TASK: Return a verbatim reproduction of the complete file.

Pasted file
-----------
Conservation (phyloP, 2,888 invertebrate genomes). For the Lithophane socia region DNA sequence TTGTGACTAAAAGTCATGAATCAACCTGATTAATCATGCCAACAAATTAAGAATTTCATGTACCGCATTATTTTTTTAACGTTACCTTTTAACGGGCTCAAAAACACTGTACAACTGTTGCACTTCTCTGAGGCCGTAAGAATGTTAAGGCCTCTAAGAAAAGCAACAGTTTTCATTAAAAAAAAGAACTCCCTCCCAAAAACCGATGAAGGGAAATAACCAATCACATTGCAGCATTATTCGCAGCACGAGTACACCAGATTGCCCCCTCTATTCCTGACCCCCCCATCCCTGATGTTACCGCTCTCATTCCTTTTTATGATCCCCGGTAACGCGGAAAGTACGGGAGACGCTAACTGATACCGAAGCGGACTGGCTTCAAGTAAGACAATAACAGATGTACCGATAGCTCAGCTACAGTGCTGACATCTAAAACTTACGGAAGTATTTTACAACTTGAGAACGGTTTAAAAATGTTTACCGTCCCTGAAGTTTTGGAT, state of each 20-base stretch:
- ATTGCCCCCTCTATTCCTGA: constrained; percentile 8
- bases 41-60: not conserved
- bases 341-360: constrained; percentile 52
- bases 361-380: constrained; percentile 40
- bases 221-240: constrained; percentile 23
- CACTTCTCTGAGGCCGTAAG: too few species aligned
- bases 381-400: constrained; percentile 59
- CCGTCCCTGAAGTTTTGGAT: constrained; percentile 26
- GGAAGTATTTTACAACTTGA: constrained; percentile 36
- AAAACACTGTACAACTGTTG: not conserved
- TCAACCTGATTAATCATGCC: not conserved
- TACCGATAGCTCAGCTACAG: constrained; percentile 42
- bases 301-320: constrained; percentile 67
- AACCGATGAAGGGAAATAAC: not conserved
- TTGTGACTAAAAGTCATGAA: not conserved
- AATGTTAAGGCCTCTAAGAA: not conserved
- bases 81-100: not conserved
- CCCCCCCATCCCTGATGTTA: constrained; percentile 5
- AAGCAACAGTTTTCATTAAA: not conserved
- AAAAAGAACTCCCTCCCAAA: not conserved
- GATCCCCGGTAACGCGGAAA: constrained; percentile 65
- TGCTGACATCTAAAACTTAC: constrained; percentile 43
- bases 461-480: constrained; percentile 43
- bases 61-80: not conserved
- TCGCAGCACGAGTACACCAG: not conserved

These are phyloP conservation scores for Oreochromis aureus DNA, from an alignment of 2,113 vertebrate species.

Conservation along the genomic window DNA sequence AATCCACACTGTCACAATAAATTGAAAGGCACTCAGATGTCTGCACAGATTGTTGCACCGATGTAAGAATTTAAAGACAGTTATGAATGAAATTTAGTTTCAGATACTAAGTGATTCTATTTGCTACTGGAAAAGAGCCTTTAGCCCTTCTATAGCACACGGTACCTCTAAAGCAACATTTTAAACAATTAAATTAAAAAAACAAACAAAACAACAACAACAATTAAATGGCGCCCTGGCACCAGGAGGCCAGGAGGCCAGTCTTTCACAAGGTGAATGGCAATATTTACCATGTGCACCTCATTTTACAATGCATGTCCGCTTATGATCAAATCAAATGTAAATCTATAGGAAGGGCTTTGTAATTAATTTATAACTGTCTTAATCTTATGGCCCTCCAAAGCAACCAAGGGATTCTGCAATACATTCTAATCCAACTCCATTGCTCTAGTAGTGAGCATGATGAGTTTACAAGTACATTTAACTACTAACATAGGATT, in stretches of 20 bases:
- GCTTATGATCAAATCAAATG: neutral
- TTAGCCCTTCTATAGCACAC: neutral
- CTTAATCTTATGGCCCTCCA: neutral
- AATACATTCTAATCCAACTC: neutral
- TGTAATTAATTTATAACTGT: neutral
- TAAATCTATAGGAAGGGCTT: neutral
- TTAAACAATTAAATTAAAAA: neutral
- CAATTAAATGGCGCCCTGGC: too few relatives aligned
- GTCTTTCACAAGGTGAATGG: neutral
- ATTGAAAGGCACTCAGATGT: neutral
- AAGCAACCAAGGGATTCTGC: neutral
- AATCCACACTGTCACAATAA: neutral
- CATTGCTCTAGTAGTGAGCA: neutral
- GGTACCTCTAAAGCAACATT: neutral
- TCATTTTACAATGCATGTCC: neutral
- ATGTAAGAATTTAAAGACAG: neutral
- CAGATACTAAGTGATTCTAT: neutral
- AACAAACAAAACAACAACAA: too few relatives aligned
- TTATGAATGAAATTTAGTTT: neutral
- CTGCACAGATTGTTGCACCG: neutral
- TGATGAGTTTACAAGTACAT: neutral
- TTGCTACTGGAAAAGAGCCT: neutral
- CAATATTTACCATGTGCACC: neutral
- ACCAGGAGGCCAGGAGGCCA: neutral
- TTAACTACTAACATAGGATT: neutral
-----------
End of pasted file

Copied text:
Conservation (phyloP, 2,888 invertebrate genomes). For the Lithophane socia region DNA sequence TTGTGACTAAAAGTCATGAATCAACCTGATTAATCATGCCAACAAATTAAGAATTTCATGTACCGCATTATTTTTTTAACGTTACCTTTTAACGGGCTCAAAAACACTGTACAACTGTTGCACTTCTCTGAGGCCGTAAGAATGTTAAGGCCTCTAAGAAAAGCAACAGTTTTCATTAAAAAAAAGAACTCCCTCCCAAAAACCGATGAAGGGAAATAACCAATCACATTGCAGCATTATTCGCAGCACGAGTACACCAGATTGCCCCCTCTATTCCTGACCCCCCCATCCCTGATGTTACCGCTCTCATTCCTTTTTATGATCCCCGGTAACGCGGAAAGTACGGGAGACGCTAACTGATACCGAAGCGGACTGGCTTCAAGTAAGACAATAACAGATGTACCGATAGCTCAGCTACAGTGCTGACATCTAAAACTTACGGAAGTATTTTACAACTTGAGAACGGTTTAAAAATGTTTACCGTCCCTGAAGTTTTGGAT, state of each 20-base stretch:
- ATTGCCCCCTCTATTCCTGA: constrained; percentile 8
- bases 41-60: not conserved
- bases 341-360: constrained; percentile 52
- bases 361-380: constrained; percentile 40
- bases 221-240: constrained; percentile 23
- CACTTCTCTGAGGCCGTAAG: too few species aligned
- bases 381-400: constrained; percentile 59
- CCGTCCCTGAAGTTTTGGAT: constrained; percentile 26
- GGAAGTATTTTACAACTTGA: constrained; percentile 36
- AAAACACTGTACAACTGTTG: not conserved
- TCAACCTGATTAATCATGCC: not conserved
- TACCGATAGCTCAGCTACAG: constrained; percentile 42
- bases 301-320: constrained; percentile 67
- AACCGATGAAGGGAAATAAC: not conserved
- TTGTGACTAAAAGTCATGAA: not conserved
- AATGTTAAGGCCTCTAAGAA: not conserved
- bases 81-100: not conserved
- CCCCCCCATCCCTGATGTTA: constrained; percentile 5
- AAGCAACAGTTTTCATTAAA: not conserved
- AAAAAGAACTCCCTCCCAAA: not conserved
- GATCCCCGGTAACGCGGAAA: constrained; percentile 65
- TGCTGACATCTAAAACTTAC: constrained; percentile 43
- bases 461-480: constrained; percentile 43
- bases 61-80: not conserved
- TCGCAGCACGAGTACACCAG: not conserved

These are phyloP conservation scores for Oreochromis aureus DNA, from an alignment of 2,113 vertebrate species.

Conservation along the genomic window DNA sequence AATCCACACTGTCACAATAAATTGAAAGGCACTCAGATGTCTGCACAGATTGTTGCACCGATGTAAGAATTTAAAGACAGTTATGAATGAAATTTAGTTTCAGATACTAAGTGATTCTATTTGCTACTGGAAAAGAGCCTTTAGCCCTTCTATAGCACACGGTACCTCTAAAGCAACATTTTAAACAATTAAATTAAAAAAACAAACAAAACAACAACAACAATTAAATGGCGCCCTGGCACCAGGAGGCCAGGAGGCCAGTCTTTCACAAGGTGAATGGCAATATTTACCATGTGCACCTCATTTTACAATGCATGTCCGCTTATGATCAAATCAAATGTAAATCTATAGGAAGGGCTTTGTAATTAATTTATAACTGTCTTAATCTTATGGCCCTCCAAAGCAACCAAGGGATTCTGCAATACATTCTAATCCAACTCCATTGCTCTAGTAGTGAGCATGATGAGTTTACAAGTACATTTAACTACTAACATAGGATT, in stretches of 20 bases:
- GCTTATGATCAAATCAAATG: neutral
- TTAGCCCTTCTATAGCACAC: neutral
- CTTAATCTTATGGCCCTCCA: neutral
- AATACATTCTAATCCAACTC: neutral
- TGTAATTAATTTATAACTGT: neutral
- TAAATCTATAGGAAGGGCTT: neutral
- TTAAACAATTAAATTAAAAA: neutral
- CAATTAAATGGCGCCCTGGC: too few relatives aligned
- GTCTTTCACAAGGTGAATGG: neutral
- ATTGAAAGGCACTCAGATGT: neutral
- AAGCAACCAAGGGATTCTGC: neutral
- AATCCACACTGTCACAATAA: neutral
- CATTGCTCTAGTAGTGAGCA: neutral
- GGTACCTCTAAAGCAACATT: neutral
- TCATTTTACAATGCATGTCC: neutral
- ATGTAAGAATTTAAAGACAG: neutral
- CAGATACTAAGTGATTCTAT: neutral
- AACAAACAAAACAACAACAA: too few relatives aligned
- TTATGAATGAAATTTAGTTT: neutral
- CTGCACAGATTGTTGCACCG: neutral
- TGATGAGTTTACAAGTACAT: neutral
- TTGCTACTGGAAAAGAGCCT: neutral
- CAATATTTACCATGTGCACC: neutral
- ACCAGGAGGCCAGGAGGCCA: neutral
- TTAACTACTAACATAGGATT: neutral